Remember, the purpose of forecasting is not to predict the future with certainty but rather support decision-making. A good forecast highlights a projection of the future with some ranges around it, an informed and reliable explanation of what is driving uncertainty and a cogent plan for the business to mitigate emerging risks or exploit the opportunities.

Talk about possibilities and probabilities, not certainties

In Super Forecasting: The Art and Science of Prediction, Philip E. Tetlock and Dan Gardner shed light on the dangers of organizing our thinking around Big Ideas, whether true or false, when making forecasts. In this scenario, we tend to force complex business problems into preferred cause-and-effect templates and treat those that fail to fit as irrelevant distractions.

As a result, we get awfully confident and less reluctant to change course even if changes in the external environment are clearly nudging us to do so and have invalidated our initial assumptions and projections.

Since we never pause to evaluate whether the evidence at hand is flawed or inadequate, or if there is better evidence elsewhere we suffer from an illusion of knowledge or what Daniel Kahneman termed WYSIATI – What You See Is All There Is.

The problem with zoning on one Big Idea is that it distorts and doesn’t improve our foresight. Instead of viewing and processing new information with a fresh pair of lens, the additional information received is treated as unhelpful because it’s all seen through the same old pair of tinted glasses.

In forecasting, there are no certainties but rather possibilities and probabilities. To be able to produce accurate enough forecasts, it’s critical that we deploy not one analytical idea but many and seek out information not from one source but many. Then consider and aggregate alternative views.

Generating different perspectives (that is coming up with an outside view and inside view) of the business and integrating the two isn’t the end but a good beginning. It helps us understand what other forecasters think, and also what outside and inside views they have come up with.

Nonetheless, since teams constitute of individual members with different educations, training, experiences, and personalities – a smart leader should not expect consensus of opinion at all times but must treat its appearance as a warning flag that group-think has taken hold.

On the contrary, a display of differing judgments should be welcomed as evidence that the people around the table are actually thinking for themselves and offering their unique perspectives.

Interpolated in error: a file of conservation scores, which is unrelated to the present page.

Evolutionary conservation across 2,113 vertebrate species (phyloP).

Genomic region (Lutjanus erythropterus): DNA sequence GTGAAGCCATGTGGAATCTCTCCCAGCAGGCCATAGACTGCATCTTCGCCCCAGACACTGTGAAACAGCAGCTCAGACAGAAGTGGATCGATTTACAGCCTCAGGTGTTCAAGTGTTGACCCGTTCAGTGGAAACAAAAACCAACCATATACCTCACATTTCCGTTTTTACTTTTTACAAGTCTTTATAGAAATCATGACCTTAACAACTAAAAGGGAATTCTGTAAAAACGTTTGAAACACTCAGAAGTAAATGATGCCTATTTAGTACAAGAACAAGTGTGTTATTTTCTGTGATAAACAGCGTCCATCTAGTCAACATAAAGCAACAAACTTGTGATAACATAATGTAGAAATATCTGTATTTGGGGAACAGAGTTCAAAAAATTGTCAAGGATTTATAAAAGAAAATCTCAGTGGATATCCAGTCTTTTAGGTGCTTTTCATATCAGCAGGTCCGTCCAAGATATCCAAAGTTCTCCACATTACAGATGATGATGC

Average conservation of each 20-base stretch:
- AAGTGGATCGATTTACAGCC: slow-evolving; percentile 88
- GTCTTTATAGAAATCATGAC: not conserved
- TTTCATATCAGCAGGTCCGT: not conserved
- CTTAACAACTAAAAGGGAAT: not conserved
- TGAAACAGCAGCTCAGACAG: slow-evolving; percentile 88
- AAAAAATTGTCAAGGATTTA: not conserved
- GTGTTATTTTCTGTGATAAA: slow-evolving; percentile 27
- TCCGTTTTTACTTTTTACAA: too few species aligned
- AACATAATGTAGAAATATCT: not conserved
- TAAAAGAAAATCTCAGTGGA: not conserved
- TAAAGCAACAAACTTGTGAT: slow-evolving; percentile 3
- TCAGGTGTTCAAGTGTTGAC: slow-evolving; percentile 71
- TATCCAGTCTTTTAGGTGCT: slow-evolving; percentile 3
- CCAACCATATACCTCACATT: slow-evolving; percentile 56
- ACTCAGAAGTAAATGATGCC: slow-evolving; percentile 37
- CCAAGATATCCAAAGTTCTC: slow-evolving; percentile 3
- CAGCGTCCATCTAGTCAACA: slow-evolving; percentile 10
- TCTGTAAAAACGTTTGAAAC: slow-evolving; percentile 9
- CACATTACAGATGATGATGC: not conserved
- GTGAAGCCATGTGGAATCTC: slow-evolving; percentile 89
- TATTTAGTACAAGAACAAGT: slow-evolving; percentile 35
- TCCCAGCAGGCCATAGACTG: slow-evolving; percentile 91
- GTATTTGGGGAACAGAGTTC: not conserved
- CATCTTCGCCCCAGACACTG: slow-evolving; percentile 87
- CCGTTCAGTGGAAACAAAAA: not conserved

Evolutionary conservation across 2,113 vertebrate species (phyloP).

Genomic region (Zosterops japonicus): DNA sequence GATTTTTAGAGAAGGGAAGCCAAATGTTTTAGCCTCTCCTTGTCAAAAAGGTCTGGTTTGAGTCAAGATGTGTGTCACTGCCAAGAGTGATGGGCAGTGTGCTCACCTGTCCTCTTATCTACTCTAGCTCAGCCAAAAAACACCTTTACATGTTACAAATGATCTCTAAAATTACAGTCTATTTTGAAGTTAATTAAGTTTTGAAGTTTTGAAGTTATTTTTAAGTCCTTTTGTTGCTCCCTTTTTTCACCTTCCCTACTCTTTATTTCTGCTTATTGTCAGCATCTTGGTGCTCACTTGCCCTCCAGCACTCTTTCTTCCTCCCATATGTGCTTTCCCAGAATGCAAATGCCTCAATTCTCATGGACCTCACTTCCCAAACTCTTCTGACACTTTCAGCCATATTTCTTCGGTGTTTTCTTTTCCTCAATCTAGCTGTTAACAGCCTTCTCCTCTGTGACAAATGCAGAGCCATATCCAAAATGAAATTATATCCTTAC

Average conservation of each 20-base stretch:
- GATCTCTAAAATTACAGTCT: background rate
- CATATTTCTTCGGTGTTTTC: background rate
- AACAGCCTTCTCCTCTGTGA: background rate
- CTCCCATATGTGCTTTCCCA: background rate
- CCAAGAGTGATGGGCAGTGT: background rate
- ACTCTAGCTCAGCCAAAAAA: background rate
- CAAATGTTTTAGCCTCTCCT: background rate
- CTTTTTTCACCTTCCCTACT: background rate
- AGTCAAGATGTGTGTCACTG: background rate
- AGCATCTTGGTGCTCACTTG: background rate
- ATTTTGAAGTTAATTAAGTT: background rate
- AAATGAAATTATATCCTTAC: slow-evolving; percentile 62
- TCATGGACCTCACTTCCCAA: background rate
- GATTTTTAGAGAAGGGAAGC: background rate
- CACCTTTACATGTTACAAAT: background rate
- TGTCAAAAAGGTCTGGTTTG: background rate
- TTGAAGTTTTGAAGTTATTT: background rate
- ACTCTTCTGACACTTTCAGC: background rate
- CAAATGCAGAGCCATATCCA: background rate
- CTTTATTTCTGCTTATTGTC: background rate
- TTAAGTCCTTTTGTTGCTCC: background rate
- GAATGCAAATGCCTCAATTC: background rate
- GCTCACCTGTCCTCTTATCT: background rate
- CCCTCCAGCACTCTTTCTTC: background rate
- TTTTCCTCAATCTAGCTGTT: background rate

Forecast, measure, revise. Repeat

How predictable something is depends on what we are trying to predict, how far into the future, and under what circumstances. The further we try to look into the future, the harder it is to see.

In business, finance organizations rely on robust models to churn out short, medium and long-term financial estimates on company performance. And most of the time after forecasts are produced we hardly measure our forecasting performance and improve the quality of our forecasting process accordingly.

All forecasts contain some level of variation or unsystematic error, but a reliable process maintains this variation at acceptable levels for the purposes of the decision business leaders need to make. Without measurement, there is no revision. And without revision, there can be no improvement.

Certainly, this does not imply setting arbitrary targets such as plus or minus 5%. This approach of measuring the difference between actual and forecast outcomes and expressing that as a percentage is flawed. One of the reasons being that errors are assumed to be evidence of poor forecasting, and success in meeting the numbers is viewed as good forecasting.

Forecasts must have clearly defined terms and timelines. People attach very different meanings to vague verbiage like “significant market share,” “certain,” “seriously possible,” “a fair chance,” and “likely.” Such ambiguous language renders forecasts untestable. The same holds true for forecasts (economic) that claim undoubtedly that something will or won’t transpire in future but fail to explicitly define the time frame.

In their work Future Ready: How To Master Business Forecasting, Steve Morlidge and Steve Player further highlight the importance of comparing ‘like with like’ when measuring forecasting performance. That is, we should not attempt to compare the results from forecasts produced using different time buckets.